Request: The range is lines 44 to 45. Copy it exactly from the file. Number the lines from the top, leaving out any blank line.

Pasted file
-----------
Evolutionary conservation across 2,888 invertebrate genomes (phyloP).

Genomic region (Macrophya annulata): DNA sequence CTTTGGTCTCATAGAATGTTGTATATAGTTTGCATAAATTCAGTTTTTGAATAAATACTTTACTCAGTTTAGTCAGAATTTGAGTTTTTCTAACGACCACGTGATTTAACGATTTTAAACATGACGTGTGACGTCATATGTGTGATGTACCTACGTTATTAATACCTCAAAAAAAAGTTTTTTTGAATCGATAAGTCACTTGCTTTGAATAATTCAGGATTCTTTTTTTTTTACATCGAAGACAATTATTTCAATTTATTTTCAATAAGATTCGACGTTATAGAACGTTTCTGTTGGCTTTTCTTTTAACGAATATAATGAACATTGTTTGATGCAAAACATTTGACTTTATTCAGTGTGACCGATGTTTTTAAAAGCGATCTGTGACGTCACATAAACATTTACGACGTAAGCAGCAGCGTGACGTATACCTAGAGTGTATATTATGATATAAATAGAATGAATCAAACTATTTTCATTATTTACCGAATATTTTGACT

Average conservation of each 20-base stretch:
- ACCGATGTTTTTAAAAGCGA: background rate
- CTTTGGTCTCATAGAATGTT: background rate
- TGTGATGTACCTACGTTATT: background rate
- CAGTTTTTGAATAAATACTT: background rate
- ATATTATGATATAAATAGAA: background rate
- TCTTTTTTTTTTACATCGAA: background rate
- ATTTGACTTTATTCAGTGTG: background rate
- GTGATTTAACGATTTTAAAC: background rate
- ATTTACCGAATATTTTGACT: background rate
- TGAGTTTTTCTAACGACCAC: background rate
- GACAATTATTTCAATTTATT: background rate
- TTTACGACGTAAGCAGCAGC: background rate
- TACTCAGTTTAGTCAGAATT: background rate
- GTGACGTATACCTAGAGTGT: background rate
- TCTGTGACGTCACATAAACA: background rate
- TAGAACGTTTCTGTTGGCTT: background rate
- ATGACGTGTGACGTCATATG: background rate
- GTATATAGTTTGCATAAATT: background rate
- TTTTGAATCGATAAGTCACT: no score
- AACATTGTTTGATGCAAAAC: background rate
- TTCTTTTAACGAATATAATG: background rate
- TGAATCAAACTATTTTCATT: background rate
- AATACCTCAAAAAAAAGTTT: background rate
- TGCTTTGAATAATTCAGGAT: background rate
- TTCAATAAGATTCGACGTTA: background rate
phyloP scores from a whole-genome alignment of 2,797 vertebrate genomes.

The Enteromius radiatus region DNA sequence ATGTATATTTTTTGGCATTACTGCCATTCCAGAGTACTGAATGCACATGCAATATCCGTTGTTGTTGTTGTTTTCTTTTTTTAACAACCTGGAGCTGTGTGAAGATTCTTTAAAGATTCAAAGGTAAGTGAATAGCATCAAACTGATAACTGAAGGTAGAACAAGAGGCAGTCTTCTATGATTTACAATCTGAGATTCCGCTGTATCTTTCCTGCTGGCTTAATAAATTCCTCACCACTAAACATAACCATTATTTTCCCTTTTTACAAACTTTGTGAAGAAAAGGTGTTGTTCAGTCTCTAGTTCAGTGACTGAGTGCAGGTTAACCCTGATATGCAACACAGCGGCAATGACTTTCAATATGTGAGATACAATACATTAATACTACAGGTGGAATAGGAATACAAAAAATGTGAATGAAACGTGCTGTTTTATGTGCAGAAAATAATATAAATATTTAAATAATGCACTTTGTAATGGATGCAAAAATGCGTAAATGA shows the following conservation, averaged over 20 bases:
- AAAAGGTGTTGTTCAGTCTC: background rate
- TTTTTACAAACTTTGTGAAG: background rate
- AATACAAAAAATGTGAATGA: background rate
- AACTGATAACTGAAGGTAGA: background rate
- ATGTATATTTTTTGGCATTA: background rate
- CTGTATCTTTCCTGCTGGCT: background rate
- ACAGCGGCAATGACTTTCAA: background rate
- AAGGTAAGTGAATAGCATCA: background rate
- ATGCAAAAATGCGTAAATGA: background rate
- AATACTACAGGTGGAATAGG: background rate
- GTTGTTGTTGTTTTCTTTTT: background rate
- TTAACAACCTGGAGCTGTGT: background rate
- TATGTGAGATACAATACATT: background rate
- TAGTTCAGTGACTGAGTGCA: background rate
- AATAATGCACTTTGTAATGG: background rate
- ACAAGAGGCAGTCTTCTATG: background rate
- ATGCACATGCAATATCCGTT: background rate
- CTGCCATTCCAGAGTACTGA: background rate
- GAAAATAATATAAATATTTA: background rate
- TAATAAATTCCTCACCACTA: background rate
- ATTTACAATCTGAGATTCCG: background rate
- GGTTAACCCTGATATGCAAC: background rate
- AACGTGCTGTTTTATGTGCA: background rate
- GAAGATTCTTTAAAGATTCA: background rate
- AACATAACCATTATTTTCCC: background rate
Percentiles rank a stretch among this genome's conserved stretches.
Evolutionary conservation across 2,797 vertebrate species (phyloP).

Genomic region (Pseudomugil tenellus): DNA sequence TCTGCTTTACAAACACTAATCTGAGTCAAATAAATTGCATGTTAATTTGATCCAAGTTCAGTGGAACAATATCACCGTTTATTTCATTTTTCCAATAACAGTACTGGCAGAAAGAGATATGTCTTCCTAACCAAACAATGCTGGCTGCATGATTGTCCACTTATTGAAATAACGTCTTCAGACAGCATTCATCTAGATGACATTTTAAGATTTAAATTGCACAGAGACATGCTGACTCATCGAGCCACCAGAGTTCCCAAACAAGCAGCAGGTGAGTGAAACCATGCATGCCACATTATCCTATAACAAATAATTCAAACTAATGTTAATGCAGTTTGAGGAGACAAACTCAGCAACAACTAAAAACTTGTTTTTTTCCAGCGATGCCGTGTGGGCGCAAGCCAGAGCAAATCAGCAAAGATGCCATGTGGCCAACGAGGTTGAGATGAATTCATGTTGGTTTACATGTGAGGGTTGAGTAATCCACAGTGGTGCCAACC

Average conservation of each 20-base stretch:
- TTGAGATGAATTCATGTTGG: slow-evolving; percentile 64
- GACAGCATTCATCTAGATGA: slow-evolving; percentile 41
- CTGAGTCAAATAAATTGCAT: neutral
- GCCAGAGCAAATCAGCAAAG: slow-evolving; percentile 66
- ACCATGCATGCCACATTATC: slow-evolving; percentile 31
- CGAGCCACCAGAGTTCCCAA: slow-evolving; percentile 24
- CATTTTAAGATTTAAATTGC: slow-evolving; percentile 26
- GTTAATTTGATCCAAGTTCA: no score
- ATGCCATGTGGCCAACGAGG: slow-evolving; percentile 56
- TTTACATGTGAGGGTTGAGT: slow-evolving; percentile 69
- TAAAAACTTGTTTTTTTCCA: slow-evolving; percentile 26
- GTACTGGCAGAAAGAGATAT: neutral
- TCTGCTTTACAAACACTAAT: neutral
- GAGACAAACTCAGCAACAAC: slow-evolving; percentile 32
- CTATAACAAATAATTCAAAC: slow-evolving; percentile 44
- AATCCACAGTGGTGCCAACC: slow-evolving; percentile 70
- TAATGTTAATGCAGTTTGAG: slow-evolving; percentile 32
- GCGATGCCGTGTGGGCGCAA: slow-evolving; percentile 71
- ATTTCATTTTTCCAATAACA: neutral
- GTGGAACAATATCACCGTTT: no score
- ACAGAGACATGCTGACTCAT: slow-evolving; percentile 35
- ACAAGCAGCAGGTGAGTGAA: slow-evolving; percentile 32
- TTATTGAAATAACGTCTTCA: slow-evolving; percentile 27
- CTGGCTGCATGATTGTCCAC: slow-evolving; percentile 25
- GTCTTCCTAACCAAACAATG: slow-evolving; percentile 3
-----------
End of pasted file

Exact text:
- TAGTTCAGTGACTGAGTGCA: background rate
- AATAATGCACTTTGTAATGG: background rate